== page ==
Daily Telegram Staff Writer
Posted May. 19, 2013 @ 3:00 pm
TECUMSEH — A busy downtown area is adding two more destinations.
A pair of new food and beverage establishments are planning to open later this year in downtown Tecumseh.
No dates have been finalized, but a Salsaria’s Mexican restaurant and the Tecumseh Brewing Co. brewpub are expected to open on either end of Chicago Boulevard downtown, said Paula Holtz, Tecumseh economic development director.
Salsaria’s is opening a restaurant at 146 E. Chicago Blvd. in the building currently occupied by the Ivy Gallery and Frame Shop. This will be their second location. The first is in the Crossroads Plaza on South Main Street in Adrian.
Holtz said the project is still in the early stages. The Tecumseh City Council at its May 6 meeting approved Salsaria’s application to the Michigan Liquor Control Commission for an on-site liquor license. Owner Valeria Robichaud has not been available for comment.
When Cowboys Grill at 128 W. Chicago Blvd. closed in 2011, Holtz said the search began for a new occupant, and the Tecumseh Brewing Co. stepped in. Details are still being finalized, but Holtz said the company has purchased the building and is making renovation plans.
Mayor Dick Johnson, whose family owns the Evans Street Station restaurant, said he is thrilled with the new businesses, even if it is competition.
“I am extremely pleased as both a business owner and as mayor,” he said. “The more events and traffic we get downtown, the better it is for businesses and everybody.”
The city has made a concerted effort to make downtown Tecumseh a vital part of its economic lifeblood, Holtz said. Besides locating retail establishments and restaurants in the central business district, artwork installations and community events are designed to bring people downtown.
“I’m so lucky. Downtown has been at the forefront of the community’s agenda for several decades,” Holtz said. “I don’t have a single storefront open on M-50 (Chicago Boulevard).”
Pointing to the festivals and other events happening downtown, Johnson agreed.
“We really promote the heck out of downtown,” he said. “It is amazing the cross section of people we get coming downtown.”
Events such as the Promenade Historic Home Tour, the Memorial Day parade and the autumn-themed Appleumpkin Festival are some of the special attractions to the downtown. Holtz said these events are part of the overall plan to feature the area and part of what has made so many businesses successful.
On the third Thursday during warm-weather months, a classic car, truck motorcycle and bicycle show takes place in the 100 block of North Ottawa Street and the adjoining United Bank & Trust parking lot. At the same time, free Music in the Park concerts take place in Adams Park adjacent to city hall, 309 E. Chicago Blvd. In recent years, the Art Trail has brought many visitors downtown to see the 15 to 17 sculptures located within walking distance.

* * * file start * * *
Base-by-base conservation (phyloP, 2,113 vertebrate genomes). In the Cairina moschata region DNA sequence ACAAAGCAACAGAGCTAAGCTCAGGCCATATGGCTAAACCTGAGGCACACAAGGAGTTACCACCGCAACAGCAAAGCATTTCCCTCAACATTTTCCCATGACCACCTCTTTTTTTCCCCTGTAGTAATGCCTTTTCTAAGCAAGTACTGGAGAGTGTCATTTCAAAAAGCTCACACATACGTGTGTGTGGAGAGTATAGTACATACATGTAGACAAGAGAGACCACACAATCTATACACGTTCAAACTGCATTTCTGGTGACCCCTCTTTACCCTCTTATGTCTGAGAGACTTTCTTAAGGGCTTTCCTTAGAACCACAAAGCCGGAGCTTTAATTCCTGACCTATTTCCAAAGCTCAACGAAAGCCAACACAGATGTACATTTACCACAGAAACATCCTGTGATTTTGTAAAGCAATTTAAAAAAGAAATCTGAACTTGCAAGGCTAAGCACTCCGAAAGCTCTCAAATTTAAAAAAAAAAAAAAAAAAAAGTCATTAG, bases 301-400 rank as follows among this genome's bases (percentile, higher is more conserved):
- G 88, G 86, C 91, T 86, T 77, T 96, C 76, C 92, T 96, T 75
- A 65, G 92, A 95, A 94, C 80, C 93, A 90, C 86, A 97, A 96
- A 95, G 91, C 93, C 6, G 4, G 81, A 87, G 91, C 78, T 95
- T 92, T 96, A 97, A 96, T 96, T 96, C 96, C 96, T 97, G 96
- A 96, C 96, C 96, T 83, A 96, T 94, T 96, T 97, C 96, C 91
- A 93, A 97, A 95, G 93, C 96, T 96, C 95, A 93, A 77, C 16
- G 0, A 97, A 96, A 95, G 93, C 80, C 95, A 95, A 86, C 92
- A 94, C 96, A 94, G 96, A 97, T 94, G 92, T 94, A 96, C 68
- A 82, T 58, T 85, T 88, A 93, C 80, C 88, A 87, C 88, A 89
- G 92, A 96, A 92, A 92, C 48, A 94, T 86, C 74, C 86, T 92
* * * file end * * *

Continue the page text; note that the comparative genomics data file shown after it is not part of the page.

The past two years has seen an influx of establishments in downtown Tecumseh. In April, The Spotted Cow opened in the former Chocolate Vault building, 110 W. Chicago Blvd., and Foundation Realty opened its second office next door at 116 W. Chicago. This is the third location for the ice cream vendor — the other two are in Adrian. The other Foundation Realty office is also in Adrian.
In March 2012, The Dog House opened in the former Eggleston Jewelers store, 107 E. Chicago Blvd. JR’s Hometown Pub and Grill opened in 2011 at 111 W. Chicago Blvd., which is the former location of Doby’s Smokehouse and the longtime site of Don’s Beef Buffet.
“These restaurants downtown bring people out in the evening,” Holtz said. “We are thrilled with a couple of new destinations. A brewpub is one of the fastest growing industries in Michigan today.”
Holtz said the city’s attractions and the lure of small-town life are highlighted in a Pure Michigan ad campaign that is running ads in nearby counties and states. The radio commercials featuring the voice of actor Tim Allen are scheduled to begin running before Memorial Day weekend, she said. Tecumseh businesses and the city pooled their resources to become part of the nationally recognized tourism campaign this year.
While it is too early to assess the impact of the marketing, city manager Kevin Welch told the Tecumseh City Council on April 1 that the city’s website had seen an increase in traffic. Holtz said preliminary information makes her optimistic that downtown Tecumseh will be a major draw for tourism.